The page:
July 31, 2020 at 3:59 pm EDT | by Philip Van Slooten
Rayceen Pendarvis refuses to give up
Rayceen Pendarvis, gay news, Washington Blade
Rayceen Pendarvis (Washington Blade photo by Michael Key)

Local LGBTQ host and activist Rayceen Pendarvis spoke with the Washington Blade this week about the recent Black Lives Matter protests and reflected on the importance of including Black trans voices in this historic D.C. and national discussion.

For Pendarvis, this discussion is also personal.

Days after the Trump administration forcibly removed protesters from an area near Lafayette Square on June 1, the activist led a diverse crowd in a prayer for healing in the newly renamed “Black Lives Matter” Plaza.

“Father God, for those who are Black, white, straight, gay and for those who are nonbelievers, let us come together and heal this country,” Pendarvis said to many who bowed their heads while a few held hands. “The human race needs to heal and needs to understand the importance of those who are black and brown in this country.”

The host of the popular “Ask Rayceen” show also moderated a virtual forum on June 30 which brought together public officials, law enforcement and members of the community to discuss ongoing violence against Black trans women. Pendarvis told the Blade it was important to bring people together and give a voice to those who need it.

“I am a father of five and a mother of D.C.,” Pendarvis, who prefers not to use pronoun labels, said proudly. “I feel like I represent everybody. It’s important when you represent your community that you give voice to all. I listen to everyone’s story and I create safe spaces. I feel that it is important … that every essence of who I am represents the LGBTQIA community in its fullness.”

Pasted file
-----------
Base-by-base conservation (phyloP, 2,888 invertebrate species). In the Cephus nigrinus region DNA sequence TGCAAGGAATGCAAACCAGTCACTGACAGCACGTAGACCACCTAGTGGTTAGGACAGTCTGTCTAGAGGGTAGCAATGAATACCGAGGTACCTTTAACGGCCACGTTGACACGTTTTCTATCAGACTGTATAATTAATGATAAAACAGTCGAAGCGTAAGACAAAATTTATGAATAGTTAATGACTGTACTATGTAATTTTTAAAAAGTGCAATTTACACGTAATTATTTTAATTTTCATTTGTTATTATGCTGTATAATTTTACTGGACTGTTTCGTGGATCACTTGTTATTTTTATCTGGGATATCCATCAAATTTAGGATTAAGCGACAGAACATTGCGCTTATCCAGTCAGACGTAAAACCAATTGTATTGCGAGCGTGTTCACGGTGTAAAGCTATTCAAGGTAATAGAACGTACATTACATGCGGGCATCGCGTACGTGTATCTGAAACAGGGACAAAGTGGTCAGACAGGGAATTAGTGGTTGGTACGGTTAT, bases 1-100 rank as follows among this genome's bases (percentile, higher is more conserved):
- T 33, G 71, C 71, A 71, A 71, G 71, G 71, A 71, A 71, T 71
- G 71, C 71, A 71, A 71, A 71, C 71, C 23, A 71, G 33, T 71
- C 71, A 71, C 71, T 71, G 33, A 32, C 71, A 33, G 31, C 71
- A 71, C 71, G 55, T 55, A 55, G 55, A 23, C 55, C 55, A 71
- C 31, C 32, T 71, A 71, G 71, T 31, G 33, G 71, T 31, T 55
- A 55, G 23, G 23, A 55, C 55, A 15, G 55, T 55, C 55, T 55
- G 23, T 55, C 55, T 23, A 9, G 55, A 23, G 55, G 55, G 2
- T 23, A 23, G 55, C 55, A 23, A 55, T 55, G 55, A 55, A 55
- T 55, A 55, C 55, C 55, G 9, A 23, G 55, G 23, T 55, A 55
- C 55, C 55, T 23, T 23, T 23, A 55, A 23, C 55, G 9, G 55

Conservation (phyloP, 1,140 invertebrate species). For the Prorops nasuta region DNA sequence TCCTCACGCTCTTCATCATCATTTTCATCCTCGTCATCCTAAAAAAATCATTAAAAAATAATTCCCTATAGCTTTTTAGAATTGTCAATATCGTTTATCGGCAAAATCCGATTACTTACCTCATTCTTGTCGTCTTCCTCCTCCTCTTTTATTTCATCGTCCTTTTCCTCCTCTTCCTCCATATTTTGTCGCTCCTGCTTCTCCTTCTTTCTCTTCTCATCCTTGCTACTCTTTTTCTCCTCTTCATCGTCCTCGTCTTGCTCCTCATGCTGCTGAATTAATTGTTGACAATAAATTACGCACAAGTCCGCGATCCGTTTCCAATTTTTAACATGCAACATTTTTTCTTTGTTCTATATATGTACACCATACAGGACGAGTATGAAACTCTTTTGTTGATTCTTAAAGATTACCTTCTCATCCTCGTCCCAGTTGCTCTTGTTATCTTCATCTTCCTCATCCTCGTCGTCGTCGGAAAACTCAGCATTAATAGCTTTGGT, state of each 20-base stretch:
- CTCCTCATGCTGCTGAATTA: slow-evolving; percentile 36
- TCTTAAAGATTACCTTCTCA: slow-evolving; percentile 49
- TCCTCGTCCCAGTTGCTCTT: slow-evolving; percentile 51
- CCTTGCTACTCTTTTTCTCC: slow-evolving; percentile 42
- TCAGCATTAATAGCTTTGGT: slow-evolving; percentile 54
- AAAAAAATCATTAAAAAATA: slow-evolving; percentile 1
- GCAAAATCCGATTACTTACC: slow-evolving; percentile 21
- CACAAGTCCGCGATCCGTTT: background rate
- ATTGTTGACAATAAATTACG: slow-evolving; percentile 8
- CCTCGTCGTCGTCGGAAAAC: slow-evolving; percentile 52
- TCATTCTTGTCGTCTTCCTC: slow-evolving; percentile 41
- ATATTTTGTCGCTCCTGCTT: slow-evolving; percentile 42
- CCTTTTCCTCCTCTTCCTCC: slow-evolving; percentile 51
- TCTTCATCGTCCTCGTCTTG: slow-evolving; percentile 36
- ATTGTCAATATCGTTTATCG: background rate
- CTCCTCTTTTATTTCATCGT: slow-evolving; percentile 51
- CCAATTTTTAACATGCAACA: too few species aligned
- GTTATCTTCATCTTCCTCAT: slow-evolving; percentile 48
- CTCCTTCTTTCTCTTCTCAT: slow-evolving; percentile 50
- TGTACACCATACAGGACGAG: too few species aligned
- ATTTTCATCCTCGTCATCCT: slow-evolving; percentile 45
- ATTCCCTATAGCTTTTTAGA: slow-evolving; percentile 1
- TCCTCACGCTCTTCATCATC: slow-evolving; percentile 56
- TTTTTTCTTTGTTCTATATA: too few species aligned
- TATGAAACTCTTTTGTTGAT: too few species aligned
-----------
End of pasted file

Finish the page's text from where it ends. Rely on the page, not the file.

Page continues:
Pendarvis is a D.C. native whose personal history is intermingled with the history of the nation as it has played out in the capital city.

The 70-year-old Washingtonian has seen the 1963 March on Washington, has marched for marriage equality and has been a part of every Pride celebration in the city, including Black Pride, Trans Pride, Youth Pride, Latinx Pride and Capital Pride.

“I understand the importance of marches,” Pendarvis said. “I understand the importance of rallies and of making our voices heard and our bodies seen. I know that this moment is on the eve of change and we are in a moment of transition and of a new beginning.”

However, other queer people of color in D.C. have mentioned the pain, fear and frustration which have exploded in cities across the U.S. since the killing of George Floyd by white police officers on May 29 in Minneapolis.

Kenya Hutton, who is the program director for D.C.’s Black Pride, spoke of the anxieties he feels as a gay Black man when pulled over by the police. He said the recent protests brought those anxieties to the forefront and he had to work through them with his partner who is white.

“When the protests hit D.C., one night I was taking my dogs out for a walk and there were police on the corner and my anxiety got up,” Hutton told the Blade. “And I couldn’t walk down there with my partner. I just got scared.”

He said his partner, who is originally from Kentucky, was supportive, especially on that night, but lately they’ve had “very in-depth conversations.”

Pendarvis has had these difficult conversations as well and says reflectively, “I’m in a place of understanding why we just can’t give up.”